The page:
Style & Beauty

Embracing the Grey

Modern, elegant, on trend: it’s not surprising that more and more people are proudly displaying their silver locks 

By Vanessa Fontaine 


Grey hair is in fashion. “People ask for it almost every day,” says Marise Caron, an expert colourist at Alvaro Coiffure in Montreal. Co-owner of the salon, Caron herself has had snow-white hair for 15 years. “I like the natural look; I find it radiant,” she says. 

You don’t need to suffer for years with zebra stripes to make the transition to grey: a good hairdresser can plan for a smooth process. Here are some tips to consider if you’re thinking of taking the leap. 

What is grey hair?

There’s actually no such thing as grey hair. “It’s an optical illusion: you’re seeing your natural colour mixed with white hair, which has stopped producing pigmentation,” Caron explains. To get a nice grey, you’ll need a good proportion of white hair—around 50 per cent, she says. 

She has one caveat: “White is a cool colour that doesn’t work for everyone.” If you’re not sure, you can go with a hybrid formula, mixed with lighter or darker strands, for example. “You can play with the shades and keep a bit of colour,” she adds. “The best approach is to talk about it with your hairdresser.” 

Be patient

Caron advises keeping a natural regrowth of at least five centimetres before starting the transition to grey. Why? Because the roots let you see where the white hair is (usually around the face and temples first) and how much you have. She suggests using tinted root-touch-up powder to help you get through those first few weeks.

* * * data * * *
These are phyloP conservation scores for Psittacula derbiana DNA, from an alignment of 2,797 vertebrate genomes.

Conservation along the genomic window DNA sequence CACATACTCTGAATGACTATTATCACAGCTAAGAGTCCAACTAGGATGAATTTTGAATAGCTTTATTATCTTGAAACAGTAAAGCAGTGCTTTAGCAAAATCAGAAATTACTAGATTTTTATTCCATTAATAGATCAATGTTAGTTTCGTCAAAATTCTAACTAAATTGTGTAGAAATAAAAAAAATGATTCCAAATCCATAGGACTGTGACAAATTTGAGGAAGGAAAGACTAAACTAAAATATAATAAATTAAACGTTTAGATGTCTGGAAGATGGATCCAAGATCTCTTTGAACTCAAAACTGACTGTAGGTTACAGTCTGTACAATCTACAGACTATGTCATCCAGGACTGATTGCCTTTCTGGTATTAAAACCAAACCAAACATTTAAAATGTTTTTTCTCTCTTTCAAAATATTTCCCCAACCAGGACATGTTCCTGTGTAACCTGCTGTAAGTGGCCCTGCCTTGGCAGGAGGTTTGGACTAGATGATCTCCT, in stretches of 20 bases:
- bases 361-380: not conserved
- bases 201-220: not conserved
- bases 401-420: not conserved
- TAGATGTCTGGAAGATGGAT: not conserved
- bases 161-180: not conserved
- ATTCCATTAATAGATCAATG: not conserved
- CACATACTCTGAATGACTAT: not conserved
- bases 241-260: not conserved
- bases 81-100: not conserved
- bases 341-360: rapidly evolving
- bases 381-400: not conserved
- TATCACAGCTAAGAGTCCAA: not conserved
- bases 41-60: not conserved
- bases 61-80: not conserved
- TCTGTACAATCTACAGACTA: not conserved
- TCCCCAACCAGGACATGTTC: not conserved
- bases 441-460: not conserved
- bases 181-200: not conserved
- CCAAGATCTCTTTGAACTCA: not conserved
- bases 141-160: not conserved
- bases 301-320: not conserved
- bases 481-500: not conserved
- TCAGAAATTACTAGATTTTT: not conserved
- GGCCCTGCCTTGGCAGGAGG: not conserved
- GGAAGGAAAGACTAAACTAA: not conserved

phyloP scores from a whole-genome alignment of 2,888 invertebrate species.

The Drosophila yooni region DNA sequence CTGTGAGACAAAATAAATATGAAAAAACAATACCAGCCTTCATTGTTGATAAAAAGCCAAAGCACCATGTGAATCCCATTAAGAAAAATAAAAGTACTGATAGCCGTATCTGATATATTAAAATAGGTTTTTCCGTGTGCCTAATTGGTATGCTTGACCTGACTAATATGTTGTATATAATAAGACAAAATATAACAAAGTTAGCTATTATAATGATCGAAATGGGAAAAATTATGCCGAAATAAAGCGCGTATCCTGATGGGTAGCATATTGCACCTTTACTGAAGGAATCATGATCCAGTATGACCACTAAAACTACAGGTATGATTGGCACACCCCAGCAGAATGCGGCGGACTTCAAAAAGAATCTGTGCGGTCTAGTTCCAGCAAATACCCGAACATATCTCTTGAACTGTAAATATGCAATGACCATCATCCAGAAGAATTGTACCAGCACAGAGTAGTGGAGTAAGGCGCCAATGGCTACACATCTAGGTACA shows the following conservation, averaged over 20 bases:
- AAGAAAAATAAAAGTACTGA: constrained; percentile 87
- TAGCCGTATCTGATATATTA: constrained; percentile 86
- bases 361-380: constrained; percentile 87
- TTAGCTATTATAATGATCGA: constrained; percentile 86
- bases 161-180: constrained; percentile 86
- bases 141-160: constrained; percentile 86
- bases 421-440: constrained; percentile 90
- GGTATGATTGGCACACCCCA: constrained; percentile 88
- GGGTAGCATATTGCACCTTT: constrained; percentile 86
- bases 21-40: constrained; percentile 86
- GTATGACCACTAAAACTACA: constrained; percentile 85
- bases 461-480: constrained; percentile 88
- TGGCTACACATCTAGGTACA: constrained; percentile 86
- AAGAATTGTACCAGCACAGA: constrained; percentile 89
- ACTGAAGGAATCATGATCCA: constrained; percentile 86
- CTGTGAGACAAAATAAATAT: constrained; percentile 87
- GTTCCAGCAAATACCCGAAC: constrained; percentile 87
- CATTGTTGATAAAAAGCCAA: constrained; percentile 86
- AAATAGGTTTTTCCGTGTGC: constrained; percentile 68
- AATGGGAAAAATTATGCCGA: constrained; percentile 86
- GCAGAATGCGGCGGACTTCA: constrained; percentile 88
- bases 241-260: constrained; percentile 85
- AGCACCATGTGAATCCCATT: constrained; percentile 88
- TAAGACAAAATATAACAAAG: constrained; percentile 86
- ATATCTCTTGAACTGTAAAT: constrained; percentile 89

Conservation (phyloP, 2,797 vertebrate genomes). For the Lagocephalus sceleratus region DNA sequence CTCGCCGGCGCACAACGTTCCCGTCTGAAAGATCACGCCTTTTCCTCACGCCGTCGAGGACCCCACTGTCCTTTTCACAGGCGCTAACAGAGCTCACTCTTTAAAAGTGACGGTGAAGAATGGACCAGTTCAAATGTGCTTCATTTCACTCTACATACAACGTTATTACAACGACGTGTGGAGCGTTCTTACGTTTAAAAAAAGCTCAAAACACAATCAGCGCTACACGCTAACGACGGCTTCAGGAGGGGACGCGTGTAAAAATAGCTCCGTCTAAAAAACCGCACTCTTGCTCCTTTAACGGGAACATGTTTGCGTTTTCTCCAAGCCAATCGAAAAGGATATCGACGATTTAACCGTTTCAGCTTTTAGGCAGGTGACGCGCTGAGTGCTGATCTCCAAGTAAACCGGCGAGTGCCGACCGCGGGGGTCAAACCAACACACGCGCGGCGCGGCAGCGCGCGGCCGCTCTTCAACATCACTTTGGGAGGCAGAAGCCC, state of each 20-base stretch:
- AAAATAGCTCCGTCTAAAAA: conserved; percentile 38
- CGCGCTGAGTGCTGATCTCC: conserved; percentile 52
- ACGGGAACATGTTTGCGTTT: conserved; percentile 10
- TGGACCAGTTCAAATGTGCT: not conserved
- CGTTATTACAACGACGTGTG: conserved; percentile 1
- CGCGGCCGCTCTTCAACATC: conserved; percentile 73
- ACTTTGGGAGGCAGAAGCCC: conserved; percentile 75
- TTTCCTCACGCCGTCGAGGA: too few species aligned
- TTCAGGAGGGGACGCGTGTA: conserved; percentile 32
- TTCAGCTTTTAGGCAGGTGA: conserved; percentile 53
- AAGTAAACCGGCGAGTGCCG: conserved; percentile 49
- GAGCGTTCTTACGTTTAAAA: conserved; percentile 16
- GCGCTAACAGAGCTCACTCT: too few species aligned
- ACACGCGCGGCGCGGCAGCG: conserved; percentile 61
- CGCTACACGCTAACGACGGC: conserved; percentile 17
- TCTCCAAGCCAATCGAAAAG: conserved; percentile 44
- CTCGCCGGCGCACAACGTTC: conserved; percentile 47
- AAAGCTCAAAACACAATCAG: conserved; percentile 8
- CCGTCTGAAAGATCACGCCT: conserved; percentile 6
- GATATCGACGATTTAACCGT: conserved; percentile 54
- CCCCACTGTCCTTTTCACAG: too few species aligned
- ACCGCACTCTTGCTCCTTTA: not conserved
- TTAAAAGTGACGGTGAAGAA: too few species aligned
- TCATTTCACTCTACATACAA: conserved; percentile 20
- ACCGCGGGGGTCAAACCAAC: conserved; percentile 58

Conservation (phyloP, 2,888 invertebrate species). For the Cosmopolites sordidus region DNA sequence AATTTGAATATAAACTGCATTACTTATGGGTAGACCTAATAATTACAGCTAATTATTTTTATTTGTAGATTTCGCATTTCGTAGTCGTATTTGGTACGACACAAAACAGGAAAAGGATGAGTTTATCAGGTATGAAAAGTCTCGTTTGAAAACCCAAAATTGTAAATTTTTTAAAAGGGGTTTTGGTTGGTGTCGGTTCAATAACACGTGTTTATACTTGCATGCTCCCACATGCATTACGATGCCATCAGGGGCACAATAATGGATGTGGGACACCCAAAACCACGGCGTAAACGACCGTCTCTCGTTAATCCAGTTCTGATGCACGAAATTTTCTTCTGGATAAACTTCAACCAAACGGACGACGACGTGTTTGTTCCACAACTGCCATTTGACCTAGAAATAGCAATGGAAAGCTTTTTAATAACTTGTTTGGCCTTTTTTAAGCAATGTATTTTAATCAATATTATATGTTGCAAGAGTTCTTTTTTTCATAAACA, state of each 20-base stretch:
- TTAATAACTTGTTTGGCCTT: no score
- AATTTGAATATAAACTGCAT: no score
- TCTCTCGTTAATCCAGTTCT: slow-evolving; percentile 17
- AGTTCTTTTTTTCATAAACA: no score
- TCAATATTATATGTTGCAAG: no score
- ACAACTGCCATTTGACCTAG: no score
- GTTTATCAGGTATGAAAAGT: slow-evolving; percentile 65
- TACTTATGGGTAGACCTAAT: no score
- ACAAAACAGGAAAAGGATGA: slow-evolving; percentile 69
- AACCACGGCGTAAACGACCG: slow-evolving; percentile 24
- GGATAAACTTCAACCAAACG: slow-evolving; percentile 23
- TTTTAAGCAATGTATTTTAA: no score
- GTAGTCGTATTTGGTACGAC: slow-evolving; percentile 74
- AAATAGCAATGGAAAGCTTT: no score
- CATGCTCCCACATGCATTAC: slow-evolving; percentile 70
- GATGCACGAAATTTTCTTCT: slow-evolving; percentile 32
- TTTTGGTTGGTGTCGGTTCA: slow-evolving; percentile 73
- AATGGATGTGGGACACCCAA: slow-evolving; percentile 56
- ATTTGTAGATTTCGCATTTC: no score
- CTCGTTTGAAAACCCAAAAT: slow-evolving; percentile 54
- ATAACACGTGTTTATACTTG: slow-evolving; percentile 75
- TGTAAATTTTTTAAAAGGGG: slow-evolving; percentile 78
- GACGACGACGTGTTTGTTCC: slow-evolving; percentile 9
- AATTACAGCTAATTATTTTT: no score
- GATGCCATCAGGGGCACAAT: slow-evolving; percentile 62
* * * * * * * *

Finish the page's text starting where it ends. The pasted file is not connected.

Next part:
The hairdresser can then bleach narrow platinum strands that will blend in with your hair, imitating its natural distribution of colours. “This avoids patches of regrowth that look like they’ve been drawn with a marker; it’s more fluid,” Caron points out. 

The first step takes the most time: the hairdresser works to conceal the roots, so the colour is more uniform; that means visiting the salon often and then gradually spacing out visits as the white hair grows in. The process requires more time for brown hair, which is a sharper contrast with white. “With blond, you can get white hair in a few months,” she notes. 

 What about the cut?

Cutting shortens the time needed for the transition to white, which can sometimes seem endless—around two years before long hair has grown back fully. But it’s a matter of taste. 

“Long white hair is spectacular, but it involves a lot of maintenance,” Caron says. “Cutting it is easier.”